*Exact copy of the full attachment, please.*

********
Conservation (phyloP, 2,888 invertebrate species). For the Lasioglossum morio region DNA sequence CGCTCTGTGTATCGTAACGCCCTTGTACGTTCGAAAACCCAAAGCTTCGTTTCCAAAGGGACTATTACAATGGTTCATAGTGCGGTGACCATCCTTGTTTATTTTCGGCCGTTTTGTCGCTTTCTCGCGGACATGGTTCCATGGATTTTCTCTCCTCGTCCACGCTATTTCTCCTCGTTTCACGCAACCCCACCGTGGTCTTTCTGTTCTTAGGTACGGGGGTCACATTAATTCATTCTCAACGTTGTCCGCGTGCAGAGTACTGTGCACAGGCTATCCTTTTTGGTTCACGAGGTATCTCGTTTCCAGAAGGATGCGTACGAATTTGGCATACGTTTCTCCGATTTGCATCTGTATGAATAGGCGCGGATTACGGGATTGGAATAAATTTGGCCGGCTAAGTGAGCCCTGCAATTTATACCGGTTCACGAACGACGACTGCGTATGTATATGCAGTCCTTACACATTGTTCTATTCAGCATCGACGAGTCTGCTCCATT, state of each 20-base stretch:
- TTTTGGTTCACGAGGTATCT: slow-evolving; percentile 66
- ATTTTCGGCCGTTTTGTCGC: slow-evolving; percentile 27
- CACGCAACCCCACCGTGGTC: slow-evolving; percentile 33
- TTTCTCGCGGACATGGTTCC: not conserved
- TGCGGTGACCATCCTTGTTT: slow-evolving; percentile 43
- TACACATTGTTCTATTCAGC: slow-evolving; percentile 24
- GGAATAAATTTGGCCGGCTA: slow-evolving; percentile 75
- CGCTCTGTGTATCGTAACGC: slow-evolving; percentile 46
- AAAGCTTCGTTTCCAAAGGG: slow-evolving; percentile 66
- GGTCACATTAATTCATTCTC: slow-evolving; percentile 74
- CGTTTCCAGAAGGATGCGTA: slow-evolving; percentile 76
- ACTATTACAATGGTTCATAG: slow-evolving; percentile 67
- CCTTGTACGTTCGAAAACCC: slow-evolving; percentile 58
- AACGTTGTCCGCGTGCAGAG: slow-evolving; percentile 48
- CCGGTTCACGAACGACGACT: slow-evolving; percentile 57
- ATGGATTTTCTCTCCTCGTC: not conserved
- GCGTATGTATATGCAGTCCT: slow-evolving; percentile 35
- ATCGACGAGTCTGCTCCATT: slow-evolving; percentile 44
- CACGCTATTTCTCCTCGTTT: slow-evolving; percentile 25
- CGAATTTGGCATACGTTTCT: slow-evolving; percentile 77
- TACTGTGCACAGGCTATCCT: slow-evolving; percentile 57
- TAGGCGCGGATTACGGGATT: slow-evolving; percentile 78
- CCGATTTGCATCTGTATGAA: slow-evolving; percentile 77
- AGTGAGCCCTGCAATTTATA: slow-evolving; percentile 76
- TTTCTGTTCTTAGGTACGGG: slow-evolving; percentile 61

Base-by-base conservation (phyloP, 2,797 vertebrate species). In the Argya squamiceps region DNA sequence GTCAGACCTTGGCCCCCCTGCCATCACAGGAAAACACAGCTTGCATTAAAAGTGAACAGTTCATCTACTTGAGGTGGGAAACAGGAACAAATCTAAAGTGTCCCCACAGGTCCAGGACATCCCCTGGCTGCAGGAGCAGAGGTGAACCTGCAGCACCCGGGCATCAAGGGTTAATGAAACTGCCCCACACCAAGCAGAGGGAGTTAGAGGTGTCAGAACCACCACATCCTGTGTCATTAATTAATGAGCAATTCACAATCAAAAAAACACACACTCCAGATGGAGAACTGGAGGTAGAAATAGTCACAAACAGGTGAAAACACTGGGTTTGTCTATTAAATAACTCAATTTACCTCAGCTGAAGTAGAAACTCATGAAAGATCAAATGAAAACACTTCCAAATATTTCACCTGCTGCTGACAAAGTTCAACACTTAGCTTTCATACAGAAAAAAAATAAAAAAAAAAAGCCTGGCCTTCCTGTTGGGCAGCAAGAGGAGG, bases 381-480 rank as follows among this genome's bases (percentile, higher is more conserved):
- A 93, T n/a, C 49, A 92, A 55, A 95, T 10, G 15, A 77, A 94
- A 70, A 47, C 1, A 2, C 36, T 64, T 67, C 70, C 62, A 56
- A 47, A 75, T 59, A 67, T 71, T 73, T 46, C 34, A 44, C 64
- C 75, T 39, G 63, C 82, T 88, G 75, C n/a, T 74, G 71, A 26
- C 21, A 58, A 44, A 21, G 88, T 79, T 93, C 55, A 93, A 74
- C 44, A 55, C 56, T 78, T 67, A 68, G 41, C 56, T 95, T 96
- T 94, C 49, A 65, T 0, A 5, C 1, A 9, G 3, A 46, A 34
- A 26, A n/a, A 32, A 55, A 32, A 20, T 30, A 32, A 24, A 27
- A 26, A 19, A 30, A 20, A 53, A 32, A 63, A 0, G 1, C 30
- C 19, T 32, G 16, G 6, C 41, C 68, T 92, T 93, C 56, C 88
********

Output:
Conservation (phyloP, 2,888 invertebrate species). For the Lasioglossum morio region DNA sequence CGCTCTGTGTATCGTAACGCCCTTGTACGTTCGAAAACCCAAAGCTTCGTTTCCAAAGGGACTATTACAATGGTTCATAGTGCGGTGACCATCCTTGTTTATTTTCGGCCGTTTTGTCGCTTTCTCGCGGACATGGTTCCATGGATTTTCTCTCCTCGTCCACGCTATTTCTCCTCGTTTCACGCAACCCCACCGTGGTCTTTCTGTTCTTAGGTACGGGGGTCACATTAATTCATTCTCAACGTTGTCCGCGTGCAGAGTACTGTGCACAGGCTATCCTTTTTGGTTCACGAGGTATCTCGTTTCCAGAAGGATGCGTACGAATTTGGCATACGTTTCTCCGATTTGCATCTGTATGAATAGGCGCGGATTACGGGATTGGAATAAATTTGGCCGGCTAAGTGAGCCCTGCAATTTATACCGGTTCACGAACGACGACTGCGTATGTATATGCAGTCCTTACACATTGTTCTATTCAGCATCGACGAGTCTGCTCCATT, state of each 20-base stretch:
- TTTTGGTTCACGAGGTATCT: slow-evolving; percentile 66
- ATTTTCGGCCGTTTTGTCGC: slow-evolving; percentile 27
- CACGCAACCCCACCGTGGTC: slow-evolving; percentile 33
- TTTCTCGCGGACATGGTTCC: not conserved
- TGCGGTGACCATCCTTGTTT: slow-evolving; percentile 43
- TACACATTGTTCTATTCAGC: slow-evolving; percentile 24
- GGAATAAATTTGGCCGGCTA: slow-evolving; percentile 75
- CGCTCTGTGTATCGTAACGC: slow-evolving; percentile 46
- AAAGCTTCGTTTCCAAAGGG: slow-evolving; percentile 66
- GGTCACATTAATTCATTCTC: slow-evolving; percentile 74
- CGTTTCCAGAAGGATGCGTA: slow-evolving; percentile 76
- ACTATTACAATGGTTCATAG: slow-evolving; percentile 67
- CCTTGTACGTTCGAAAACCC: slow-evolving; percentile 58
- AACGTTGTCCGCGTGCAGAG: slow-evolving; percentile 48
- CCGGTTCACGAACGACGACT: slow-evolving; percentile 57
- ATGGATTTTCTCTCCTCGTC: not conserved
- GCGTATGTATATGCAGTCCT: slow-evolving; percentile 35
- ATCGACGAGTCTGCTCCATT: slow-evolving; percentile 44
- CACGCTATTTCTCCTCGTTT: slow-evolving; percentile 25
- CGAATTTGGCATACGTTTCT: slow-evolving; percentile 77
- TACTGTGCACAGGCTATCCT: slow-evolving; percentile 57
- TAGGCGCGGATTACGGGATT: slow-evolving; percentile 78
- CCGATTTGCATCTGTATGAA: slow-evolving; percentile 77
- AGTGAGCCCTGCAATTTATA: slow-evolving; percentile 76
- TTTCTGTTCTTAGGTACGGG: slow-evolving; percentile 61

Base-by-base conservation (phyloP, 2,797 vertebrate species). In the Argya squamiceps region DNA sequence GTCAGACCTTGGCCCCCCTGCCATCACAGGAAAACACAGCTTGCATTAAAAGTGAACAGTTCATCTACTTGAGGTGGGAAACAGGAACAAATCTAAAGTGTCCCCACAGGTCCAGGACATCCCCTGGCTGCAGGAGCAGAGGTGAACCTGCAGCACCCGGGCATCAAGGGTTAATGAAACTGCCCCACACCAAGCAGAGGGAGTTAGAGGTGTCAGAACCACCACATCCTGTGTCATTAATTAATGAGCAATTCACAATCAAAAAAACACACACTCCAGATGGAGAACTGGAGGTAGAAATAGTCACAAACAGGTGAAAACACTGGGTTTGTCTATTAAATAACTCAATTTACCTCAGCTGAAGTAGAAACTCATGAAAGATCAAATGAAAACACTTCCAAATATTTCACCTGCTGCTGACAAAGTTCAACACTTAGCTTTCATACAGAAAAAAAATAAAAAAAAAAAGCCTGGCCTTCCTGTTGGGCAGCAAGAGGAGG, bases 381-480 rank as follows among this genome's bases (percentile, higher is more conserved):
- A 93, T n/a, C 49, A 92, A 55, A 95, T 10, G 15, A 77, A 94
- A 70, A 47, C 1, A 2, C 36, T 64, T 67, C 70, C 62, A 56
- A 47, A 75, T 59, A 67, T 71, T 73, T 46, C 34, A 44, C 64
- C 75, T 39, G 63, C 82, T 88, G 75, C n/a, T 74, G 71, A 26
- C 21, A 58, A 44, A 21, G 88, T 79, T 93, C 55, A 93, A 74
- C 44, A 55, C 56, T 78, T 67, A 68, G 41, C 56, T 95, T 96
- T 94, C 49, A 65, T 0, A 5, C 1, A 9, G 3, A 46, A 34
- A 26, A n/a, A 32, A 55, A 32, A 20, T 30, A 32, A 24, A 27
- A 26, A 19, A 30, A 20, A 53, A 32, A 63, A 0, G 1, C 30
- C 19, T 32, G 16, G 6, C 41, C 68, T 92, T 93, C 56, C 88